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Politics

Port Security 'Inadequate' a Decade After 9/11

September 6, 2011 - 6:00pm

A decade after 9/11, more needs to be done to improve the screening process at Floridas airports and seaports, the commissioner of agriculture said Wednesday.

Agriculture Commissioner Adam Putnam called the current level of cargo and passenger screening fairly inadequate, during a sit down with the media in the Capitol.

You definitely (have) seen a ramp up in resources and attention to that, but it continues to be a challenge because of the enormity of global trade flows, he said.

Putnam praised the Department of Homeland Security for combining screening and inspections under one agency.

Now, you dont have one agency looking for contraband, one looking for weapons, one looking for drugs, one looking for things they didnt pay customs on, one thats a plant pest or disease that is going to threaten agriculture, he said.

But for a state with 14 seaports, 12 international airports and 1,800 miles of coastline, more needs to be done, Putnam said.

We constantly struggle to do better risk assessment, to get better manifests ahead of time to target where the resources go to the most likely source of the problem, Putnam said.

That continues to be a real problem. Its a problem from an economic threat standpoint and its a problem from an agra-terror or biological terror standpoint, when you look at things like anthrax and H1N1, where you have a transmission of animal diseases into a public health threat, either by accident or by design, he said.

The Department of Homeland Security declined to comment on Putnams statement.

However, a Transportation Security Administration spokeswoman said the checkpoint screening most people see is only one layer of the departments strategy.

Each one of these layers alone is capable of stopping a terrorist attack, TSA spokeswoman Sari Koshetz said. In combination, their security value is multiplied, creating a much stronger, formidable system.A terrorist who has to overcome multiple security layers in order to carry out an attack is more likely to be pre-empted, deterred, or to fail during the attempt.

Among the steps undertaken by Homeland Security, Koshetz noted:

  • Intelligence gathered by multiple U.S. agencies that is analyzed, shared, and applied.
  • Checking passenger manifests against watch lists.
  • Training officers to be behavior detection officers and travel document checkers.
  • Hiring bomb appraisal experts.
  • Securing flights withfederal air marshals and federal flight deck officers.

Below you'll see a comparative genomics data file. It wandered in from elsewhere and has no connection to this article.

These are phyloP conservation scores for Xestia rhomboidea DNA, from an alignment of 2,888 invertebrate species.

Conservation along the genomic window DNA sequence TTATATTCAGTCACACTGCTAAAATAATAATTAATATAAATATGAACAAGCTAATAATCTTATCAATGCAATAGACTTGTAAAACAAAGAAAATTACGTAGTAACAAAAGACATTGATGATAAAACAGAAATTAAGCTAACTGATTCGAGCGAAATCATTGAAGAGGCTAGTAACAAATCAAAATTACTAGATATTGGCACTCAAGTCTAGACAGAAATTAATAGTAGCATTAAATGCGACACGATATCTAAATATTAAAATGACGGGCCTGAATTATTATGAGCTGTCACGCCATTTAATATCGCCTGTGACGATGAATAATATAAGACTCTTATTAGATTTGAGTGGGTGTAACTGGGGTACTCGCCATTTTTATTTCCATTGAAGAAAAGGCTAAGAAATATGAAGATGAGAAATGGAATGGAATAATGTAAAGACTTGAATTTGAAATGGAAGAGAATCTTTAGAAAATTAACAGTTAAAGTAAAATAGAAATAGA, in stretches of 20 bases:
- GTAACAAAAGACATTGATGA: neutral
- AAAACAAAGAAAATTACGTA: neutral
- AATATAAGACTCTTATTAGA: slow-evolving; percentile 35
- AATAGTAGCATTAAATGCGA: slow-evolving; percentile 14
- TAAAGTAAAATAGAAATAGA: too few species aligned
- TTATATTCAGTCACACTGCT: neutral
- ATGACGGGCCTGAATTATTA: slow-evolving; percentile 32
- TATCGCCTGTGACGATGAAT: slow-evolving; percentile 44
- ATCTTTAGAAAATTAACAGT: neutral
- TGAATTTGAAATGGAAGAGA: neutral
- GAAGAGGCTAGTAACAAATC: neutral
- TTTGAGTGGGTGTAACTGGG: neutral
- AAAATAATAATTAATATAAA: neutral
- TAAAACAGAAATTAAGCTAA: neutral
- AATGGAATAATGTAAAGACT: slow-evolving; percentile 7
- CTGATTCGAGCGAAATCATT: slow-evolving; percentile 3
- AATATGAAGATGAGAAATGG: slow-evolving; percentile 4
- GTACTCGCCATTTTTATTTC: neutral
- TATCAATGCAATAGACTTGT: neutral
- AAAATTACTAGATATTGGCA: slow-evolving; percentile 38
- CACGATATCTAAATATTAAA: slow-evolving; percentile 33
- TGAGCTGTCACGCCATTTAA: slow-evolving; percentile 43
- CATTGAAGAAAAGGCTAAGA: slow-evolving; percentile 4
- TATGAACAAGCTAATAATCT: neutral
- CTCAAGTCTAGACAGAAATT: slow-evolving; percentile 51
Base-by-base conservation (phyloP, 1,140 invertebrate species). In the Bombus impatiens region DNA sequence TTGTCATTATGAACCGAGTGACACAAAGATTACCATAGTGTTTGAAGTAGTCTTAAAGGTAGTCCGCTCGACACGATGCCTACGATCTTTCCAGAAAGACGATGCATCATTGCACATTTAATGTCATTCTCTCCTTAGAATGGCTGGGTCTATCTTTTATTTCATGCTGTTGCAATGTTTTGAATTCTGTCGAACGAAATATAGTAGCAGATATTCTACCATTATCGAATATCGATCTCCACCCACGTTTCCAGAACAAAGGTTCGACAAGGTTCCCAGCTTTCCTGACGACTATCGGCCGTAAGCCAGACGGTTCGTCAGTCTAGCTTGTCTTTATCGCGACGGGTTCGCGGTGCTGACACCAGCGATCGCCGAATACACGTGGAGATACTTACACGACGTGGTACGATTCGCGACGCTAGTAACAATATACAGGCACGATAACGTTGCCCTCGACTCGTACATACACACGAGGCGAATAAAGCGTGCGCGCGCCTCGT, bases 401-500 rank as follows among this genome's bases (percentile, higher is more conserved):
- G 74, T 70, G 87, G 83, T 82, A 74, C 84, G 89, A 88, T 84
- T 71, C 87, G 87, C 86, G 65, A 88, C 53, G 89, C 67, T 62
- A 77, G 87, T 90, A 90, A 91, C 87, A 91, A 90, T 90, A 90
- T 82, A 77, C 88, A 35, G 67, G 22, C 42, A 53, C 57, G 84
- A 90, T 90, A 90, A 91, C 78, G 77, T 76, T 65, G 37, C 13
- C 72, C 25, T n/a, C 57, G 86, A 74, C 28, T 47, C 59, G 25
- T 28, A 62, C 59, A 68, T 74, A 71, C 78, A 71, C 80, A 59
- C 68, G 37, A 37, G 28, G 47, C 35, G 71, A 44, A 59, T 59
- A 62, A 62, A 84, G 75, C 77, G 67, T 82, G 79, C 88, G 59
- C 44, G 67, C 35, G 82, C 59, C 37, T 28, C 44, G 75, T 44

• Training specialized explosive detection canine teams.
  • Initiating Visible Intermodal Protection and Response Teams.
  • Screening of all cargo on passenger flights.
  • Implementing many more security measures both visible and invisible to the public.?

Earlier this year, Florida legislators eliminated state security measures that duplicated federal security regulations at the states seaports.

The action was also taken to improve commerce at the ports.

The bill, introduced in the Senate by state Sen. Jack Latvala, R-St. Petersburg, and in the House by freshman state Rep. Dana Young, R-Tampa, eliminates the need for a state security card known as TWIC, which was implemented in 2000, shortly before the federal seaport regulations that came about in the aftermath of 9/11 that rendered those security measures redundant. Supporters maintain the new law will save businesses that deal with the ports $3 million each year.

Florida's ports are seen as vital to sparking the state's exports and, by extension, its economy. Gov. Rick Scott pushed for $77 million to be used to make improvements to the Port of Miami to attract larger cargo ships that will be coming through the Panama Canal after it is widened in 2014.

The law won the backing of several business groups, including the Florida Chamber of Commerce which had the bill as one of its chief priorities during the 2011 legislative session. The chamber maintained the additional security measures put Florida at a disadvantage in attracting shipping companies compared to other states.

Workers in Florida ports will see their fees reduced, which can run as much as $130 for access to each port for criminal background checks.

Businesses, which pay as much as $800 per worker for security costs, will also see reductions in their overhead costs, boosting trade and state exports.

Reach Jim Turner at jturner@sunshinestatenews.com or at (850) 727-0859.

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